Therapy In The Park

Mental health,
March, 2022

The natural environment enhances the effect of psychotherapy.

Pilgrims and guides have always existed. They wandered the landscape and shared the wisdom of life. Eventually, the church soon took over and turned her attention to the inner world. Psychology took over the monopoly and settled the inner world between the four walls of the church building. Nature offers us a different dimension of experience than a therapeutic chair: take a good bath in the forest bath and do a lot of work on yourself.

We are increasingly aware that we have roots that do not grow out of concrete, and that our ancestors do not come from blocks of flats. We begin to return to nature as a mediator of our own mental health. Psychologists and therapists, who are beginning to work therapeutically among the trees, are also increasingly turning to nature.

The coronavirus period offered a very special opportunity in this: many clients did not want to transfer the work they had started to the online space, so they exchanged four walls for Stromovka with their therapists. I also heard from my colleagues that they had their therapy or supervision in the park, and I was happy about that. Going out with the client is definitely not just an emergency solution.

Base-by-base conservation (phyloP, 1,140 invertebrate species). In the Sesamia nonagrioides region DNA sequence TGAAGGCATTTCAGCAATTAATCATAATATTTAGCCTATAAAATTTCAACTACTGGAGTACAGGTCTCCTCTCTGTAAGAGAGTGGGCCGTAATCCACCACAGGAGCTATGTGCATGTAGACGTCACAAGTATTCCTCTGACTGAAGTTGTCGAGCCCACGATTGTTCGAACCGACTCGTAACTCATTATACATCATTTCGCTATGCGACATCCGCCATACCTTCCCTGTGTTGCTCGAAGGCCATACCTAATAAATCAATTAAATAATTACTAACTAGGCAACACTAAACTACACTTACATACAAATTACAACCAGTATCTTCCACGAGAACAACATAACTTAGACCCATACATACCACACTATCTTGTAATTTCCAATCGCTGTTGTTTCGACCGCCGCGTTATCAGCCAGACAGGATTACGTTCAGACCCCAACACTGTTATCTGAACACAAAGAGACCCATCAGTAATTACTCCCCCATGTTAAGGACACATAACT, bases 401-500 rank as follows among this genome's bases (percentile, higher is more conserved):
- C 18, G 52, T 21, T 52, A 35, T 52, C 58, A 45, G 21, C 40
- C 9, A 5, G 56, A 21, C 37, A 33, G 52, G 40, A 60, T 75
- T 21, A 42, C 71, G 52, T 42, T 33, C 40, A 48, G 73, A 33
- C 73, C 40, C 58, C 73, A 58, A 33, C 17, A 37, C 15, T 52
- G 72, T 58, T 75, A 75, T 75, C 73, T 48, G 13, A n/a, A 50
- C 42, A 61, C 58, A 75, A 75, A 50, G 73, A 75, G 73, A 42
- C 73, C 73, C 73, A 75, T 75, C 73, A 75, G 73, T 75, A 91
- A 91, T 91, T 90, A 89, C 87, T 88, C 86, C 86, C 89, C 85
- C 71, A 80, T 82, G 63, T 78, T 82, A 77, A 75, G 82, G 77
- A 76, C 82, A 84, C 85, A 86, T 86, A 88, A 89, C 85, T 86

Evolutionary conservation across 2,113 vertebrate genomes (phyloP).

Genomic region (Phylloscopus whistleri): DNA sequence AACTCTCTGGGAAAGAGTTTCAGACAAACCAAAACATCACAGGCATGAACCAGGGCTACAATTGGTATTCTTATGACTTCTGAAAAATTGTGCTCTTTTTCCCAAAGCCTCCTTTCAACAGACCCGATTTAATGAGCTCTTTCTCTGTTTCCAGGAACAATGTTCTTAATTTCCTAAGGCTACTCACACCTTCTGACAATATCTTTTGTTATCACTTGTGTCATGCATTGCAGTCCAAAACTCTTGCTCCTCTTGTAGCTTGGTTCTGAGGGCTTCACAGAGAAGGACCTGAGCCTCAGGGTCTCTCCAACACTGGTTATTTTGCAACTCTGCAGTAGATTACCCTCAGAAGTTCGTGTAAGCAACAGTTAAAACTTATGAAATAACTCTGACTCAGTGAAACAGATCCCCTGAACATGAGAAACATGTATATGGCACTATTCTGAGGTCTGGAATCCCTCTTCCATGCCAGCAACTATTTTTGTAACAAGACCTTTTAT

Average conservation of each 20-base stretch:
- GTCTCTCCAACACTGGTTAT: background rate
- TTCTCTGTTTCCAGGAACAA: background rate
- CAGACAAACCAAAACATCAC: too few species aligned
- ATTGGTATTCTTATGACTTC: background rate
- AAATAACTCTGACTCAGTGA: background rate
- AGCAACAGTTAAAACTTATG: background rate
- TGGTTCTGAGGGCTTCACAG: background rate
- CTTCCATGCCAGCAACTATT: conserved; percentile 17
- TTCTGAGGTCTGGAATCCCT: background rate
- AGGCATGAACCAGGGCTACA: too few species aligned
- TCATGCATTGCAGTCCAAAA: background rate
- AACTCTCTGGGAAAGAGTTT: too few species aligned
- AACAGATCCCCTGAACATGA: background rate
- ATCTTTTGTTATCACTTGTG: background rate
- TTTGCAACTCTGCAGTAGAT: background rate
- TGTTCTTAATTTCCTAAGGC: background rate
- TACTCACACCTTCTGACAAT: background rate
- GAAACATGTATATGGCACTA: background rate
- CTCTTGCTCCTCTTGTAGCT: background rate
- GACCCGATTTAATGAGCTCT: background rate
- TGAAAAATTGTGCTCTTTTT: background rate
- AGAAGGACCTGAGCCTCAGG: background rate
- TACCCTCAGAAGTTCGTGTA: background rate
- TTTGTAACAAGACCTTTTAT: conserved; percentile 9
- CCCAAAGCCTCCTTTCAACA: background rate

The potential of therapy in nature

I want to share with you some experiences that prove the potential of nature for therapeutic work; at the end you will find a few links to the theoretical framework. The possible benefit of therapy in nature lies mainly in movement, authenticity, environment and means.

In classical therapy "once a week for fifty minutes", a client - let's call him Peter, for example - described to me how he drowns in the clutter of his thoughts that he can't get out of the blackness of the inner world, he feels overwhelmed. I tried to understand his inner world, to come up with individual insights.

In several sessions, I was surprised by the energy with which Peter entered the room: as if he were glowing. He mentioned that on the weekend he went on a trip to Česká Třebová. Why there? I don't know. He took a notebook with him to clarify his thoughts in nature, to sort them out nicely, to write them down. He mentioned that he had failed in this regard, but that this did not mean that he hated the trip because he was in the "here and now".